– amazing how they managed to saw the sail within a few hours back together
– on a shaking boat!!), the bow crew (thats the people working on the front
of the deck, in my watch consiting of Antonio, Paolo and myself) made
everything ready for a spinnaker hoist. As the tack line was twisted, I had
to climb out onto the bow spread (the small thin pole at the front of our
boat), to get the line undone. Its an amazing place to be, especially when
the boat is surfing down six metre waves. Quite a few times I got showered
in water, but no rollercoaster ride can be more thrilling than a few
minutes on the very front of a full owered downwind sailing ocean yacht. As
the skipper decided to wait on the spinnaker hoist we tied it all up –
apparently not good enough. About an hour later, Lyndsey, a fellow member
of my watch shouted: Spinnaker over board!! – our tack seemed to have been
caught underwater during a particular strong wave, starting to unfold the
whole sail and getting sucked under the boat. We raced to foredeck (not as
easy as one has to constantly reattach the safetyline) throwing ourelf on
the sail and pulling the sheet like madman. It takes immense force to get a
150m2 sail back out of the water. Together with the my fellow team we
managedto somehow get it under control and after about thirty minutes and
utterly exhausted had the sail back in its bag and in the saillocker. The
Skipper was thankfully below deck during the episode and didnt see the full
extent of the drama – a close call
So most watches consist of burst of energy (sometimes I cannot even get to
reach my water bottle for hours) Thats especially true when sail changes,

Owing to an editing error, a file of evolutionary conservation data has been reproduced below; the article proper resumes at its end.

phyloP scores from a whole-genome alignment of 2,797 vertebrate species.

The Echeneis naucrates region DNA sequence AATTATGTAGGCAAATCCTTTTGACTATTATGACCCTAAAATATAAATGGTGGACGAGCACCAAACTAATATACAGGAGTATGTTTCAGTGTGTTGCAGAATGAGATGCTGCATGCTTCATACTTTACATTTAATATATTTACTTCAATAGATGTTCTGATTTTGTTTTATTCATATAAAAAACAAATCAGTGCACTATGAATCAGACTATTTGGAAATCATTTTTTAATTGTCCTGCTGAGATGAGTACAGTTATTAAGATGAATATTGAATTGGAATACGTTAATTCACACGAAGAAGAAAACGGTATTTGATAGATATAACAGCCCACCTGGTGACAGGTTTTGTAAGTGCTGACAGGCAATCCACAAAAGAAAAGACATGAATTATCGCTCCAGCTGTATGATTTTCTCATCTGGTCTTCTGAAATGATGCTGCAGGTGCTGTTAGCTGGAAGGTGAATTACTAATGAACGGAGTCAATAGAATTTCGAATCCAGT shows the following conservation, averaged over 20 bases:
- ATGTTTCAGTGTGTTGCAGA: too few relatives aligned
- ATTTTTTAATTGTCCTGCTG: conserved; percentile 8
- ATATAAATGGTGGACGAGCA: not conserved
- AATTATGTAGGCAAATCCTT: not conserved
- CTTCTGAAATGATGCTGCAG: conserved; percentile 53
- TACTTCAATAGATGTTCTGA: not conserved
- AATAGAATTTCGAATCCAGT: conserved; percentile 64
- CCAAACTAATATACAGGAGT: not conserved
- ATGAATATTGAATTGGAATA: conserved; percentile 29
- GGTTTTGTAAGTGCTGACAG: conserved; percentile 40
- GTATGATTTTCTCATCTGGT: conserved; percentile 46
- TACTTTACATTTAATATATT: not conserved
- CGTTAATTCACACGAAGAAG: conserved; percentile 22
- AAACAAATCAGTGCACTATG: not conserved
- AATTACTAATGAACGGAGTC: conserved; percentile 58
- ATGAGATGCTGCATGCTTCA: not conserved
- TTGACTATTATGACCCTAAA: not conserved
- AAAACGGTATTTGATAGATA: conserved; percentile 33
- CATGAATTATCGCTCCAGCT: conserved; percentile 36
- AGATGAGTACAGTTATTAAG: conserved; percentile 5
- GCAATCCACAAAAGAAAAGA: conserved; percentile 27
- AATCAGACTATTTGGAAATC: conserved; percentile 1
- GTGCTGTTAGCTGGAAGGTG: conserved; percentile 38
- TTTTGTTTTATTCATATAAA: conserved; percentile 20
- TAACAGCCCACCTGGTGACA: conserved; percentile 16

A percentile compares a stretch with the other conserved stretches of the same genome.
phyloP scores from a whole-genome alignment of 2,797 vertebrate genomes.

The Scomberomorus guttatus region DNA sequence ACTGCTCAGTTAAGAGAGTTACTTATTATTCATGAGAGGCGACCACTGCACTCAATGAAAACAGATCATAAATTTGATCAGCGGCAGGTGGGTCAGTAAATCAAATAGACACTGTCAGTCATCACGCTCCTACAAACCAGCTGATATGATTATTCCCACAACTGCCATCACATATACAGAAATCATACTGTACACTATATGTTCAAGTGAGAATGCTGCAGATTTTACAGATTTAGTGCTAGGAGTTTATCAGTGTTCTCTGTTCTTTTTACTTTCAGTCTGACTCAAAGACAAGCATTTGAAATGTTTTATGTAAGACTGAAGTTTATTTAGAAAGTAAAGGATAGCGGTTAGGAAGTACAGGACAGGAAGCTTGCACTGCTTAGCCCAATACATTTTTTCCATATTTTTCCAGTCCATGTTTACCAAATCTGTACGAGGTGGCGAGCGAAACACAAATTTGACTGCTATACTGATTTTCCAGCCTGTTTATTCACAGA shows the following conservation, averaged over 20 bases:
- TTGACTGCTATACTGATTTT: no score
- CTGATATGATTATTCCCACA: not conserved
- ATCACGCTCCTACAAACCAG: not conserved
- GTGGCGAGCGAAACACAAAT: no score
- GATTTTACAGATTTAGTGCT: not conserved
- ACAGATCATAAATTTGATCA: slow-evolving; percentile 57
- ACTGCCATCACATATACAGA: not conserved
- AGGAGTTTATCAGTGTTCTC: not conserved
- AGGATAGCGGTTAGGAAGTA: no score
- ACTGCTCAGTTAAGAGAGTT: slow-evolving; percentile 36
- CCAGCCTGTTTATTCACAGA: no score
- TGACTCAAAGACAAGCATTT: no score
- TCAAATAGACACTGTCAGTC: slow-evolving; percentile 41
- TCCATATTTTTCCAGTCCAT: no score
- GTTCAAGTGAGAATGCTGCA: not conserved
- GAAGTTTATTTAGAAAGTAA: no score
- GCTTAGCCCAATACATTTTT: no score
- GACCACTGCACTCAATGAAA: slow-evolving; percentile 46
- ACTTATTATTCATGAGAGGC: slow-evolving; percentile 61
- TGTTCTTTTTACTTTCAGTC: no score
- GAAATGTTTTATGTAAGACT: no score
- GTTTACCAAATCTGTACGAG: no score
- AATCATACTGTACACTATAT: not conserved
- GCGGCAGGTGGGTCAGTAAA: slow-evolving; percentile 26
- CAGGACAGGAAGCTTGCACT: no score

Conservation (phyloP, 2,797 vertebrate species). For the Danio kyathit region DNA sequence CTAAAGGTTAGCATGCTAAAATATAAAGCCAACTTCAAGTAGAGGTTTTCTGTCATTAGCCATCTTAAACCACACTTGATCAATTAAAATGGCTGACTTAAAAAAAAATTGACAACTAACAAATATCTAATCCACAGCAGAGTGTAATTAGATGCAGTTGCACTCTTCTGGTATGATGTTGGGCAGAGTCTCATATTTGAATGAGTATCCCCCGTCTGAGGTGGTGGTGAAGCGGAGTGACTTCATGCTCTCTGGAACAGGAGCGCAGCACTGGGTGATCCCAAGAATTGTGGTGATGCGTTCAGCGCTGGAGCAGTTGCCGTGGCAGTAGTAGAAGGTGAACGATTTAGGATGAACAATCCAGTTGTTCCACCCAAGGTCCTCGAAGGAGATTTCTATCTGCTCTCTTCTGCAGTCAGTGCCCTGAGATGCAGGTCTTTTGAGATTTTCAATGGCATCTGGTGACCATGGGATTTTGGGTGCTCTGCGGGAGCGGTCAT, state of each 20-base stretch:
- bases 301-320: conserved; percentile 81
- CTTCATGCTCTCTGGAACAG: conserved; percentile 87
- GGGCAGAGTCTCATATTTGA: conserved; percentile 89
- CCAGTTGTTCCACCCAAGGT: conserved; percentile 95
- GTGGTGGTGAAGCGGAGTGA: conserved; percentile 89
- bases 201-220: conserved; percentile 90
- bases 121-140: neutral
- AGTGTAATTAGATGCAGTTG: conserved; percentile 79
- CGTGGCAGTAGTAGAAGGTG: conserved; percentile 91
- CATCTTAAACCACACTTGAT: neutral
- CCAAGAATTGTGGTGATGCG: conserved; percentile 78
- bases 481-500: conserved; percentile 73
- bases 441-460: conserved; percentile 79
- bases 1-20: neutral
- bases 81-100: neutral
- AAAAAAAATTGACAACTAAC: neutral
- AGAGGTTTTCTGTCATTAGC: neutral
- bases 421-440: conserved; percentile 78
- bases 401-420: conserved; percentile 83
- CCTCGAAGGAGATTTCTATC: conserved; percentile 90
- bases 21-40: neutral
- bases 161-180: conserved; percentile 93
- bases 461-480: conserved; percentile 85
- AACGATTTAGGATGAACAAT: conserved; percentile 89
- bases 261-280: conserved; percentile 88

tacks, jibes or reefs are requested. Otherwise its the duty to keep the
ship tidy and running – emptying the bilges (checking below the floorboards
and lazarette for water and pumping it out), cleaning the heads (toilets),
checking all ropes for chafing. It helps now that we are back in full
strength now – all crew members have finally overcome the seasickness, no
buckets required anymore – and a few minor injuries are recovered. My watch
colleague Karina, a always happy and smily girl with a funny Manchester
accent, got hit by a lazy sheet a few days ago, leaving her with a nice
blue eye and earning her the nickname “Rocky”. She is back in full
strength. The biggest hazard so far were cups of freshly poured hot tea
flying through the galley.
From our last position we have started now a hunt on the rest of the pack –
as I write this we are closing in on ninth and eigth placed Jamaica and
InvestAfrica. Team Garmin and Old Pulteney are somewhere far behind us. The
last 36 hours saw us continuously gaining during daylight hours – probably
a result of spinnaker being up, which we seem to trim well. Paolo, who
besides navigating also does our schedules (race standings), is giving us
the six hourly updates – which are usually greeted by our new battle cry:
“Jaeger, jaeger, jaeger – Bomb, bomb, bomb!!!”
More on that later.